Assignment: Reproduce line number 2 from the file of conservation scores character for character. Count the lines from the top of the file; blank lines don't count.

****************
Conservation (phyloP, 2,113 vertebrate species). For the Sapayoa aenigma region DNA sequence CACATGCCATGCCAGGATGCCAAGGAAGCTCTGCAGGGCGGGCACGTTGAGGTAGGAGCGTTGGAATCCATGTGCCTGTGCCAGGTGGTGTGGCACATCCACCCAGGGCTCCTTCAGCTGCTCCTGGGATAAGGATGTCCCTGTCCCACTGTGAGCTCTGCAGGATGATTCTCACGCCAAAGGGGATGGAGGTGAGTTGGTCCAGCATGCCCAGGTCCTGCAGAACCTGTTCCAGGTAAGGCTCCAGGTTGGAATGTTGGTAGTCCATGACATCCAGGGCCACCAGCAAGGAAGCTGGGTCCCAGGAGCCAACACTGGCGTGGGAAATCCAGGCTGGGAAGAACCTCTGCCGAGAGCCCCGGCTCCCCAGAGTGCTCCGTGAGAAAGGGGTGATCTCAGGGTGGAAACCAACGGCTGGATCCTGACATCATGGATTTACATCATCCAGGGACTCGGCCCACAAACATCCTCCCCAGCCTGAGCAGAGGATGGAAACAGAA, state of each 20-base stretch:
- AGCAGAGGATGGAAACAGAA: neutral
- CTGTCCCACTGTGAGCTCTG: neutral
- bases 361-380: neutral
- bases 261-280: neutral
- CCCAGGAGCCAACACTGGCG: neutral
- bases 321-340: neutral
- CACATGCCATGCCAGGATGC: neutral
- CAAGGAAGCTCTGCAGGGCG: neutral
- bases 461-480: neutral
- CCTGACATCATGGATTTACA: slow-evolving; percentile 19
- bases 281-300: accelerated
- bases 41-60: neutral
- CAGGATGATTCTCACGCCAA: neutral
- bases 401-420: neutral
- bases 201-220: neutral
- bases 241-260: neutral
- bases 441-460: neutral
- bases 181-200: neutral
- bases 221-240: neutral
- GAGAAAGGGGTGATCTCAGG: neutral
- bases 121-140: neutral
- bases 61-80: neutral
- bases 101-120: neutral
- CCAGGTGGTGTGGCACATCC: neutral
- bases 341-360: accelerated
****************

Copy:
- AGCAGAGGATGGAAACAGAA: neutral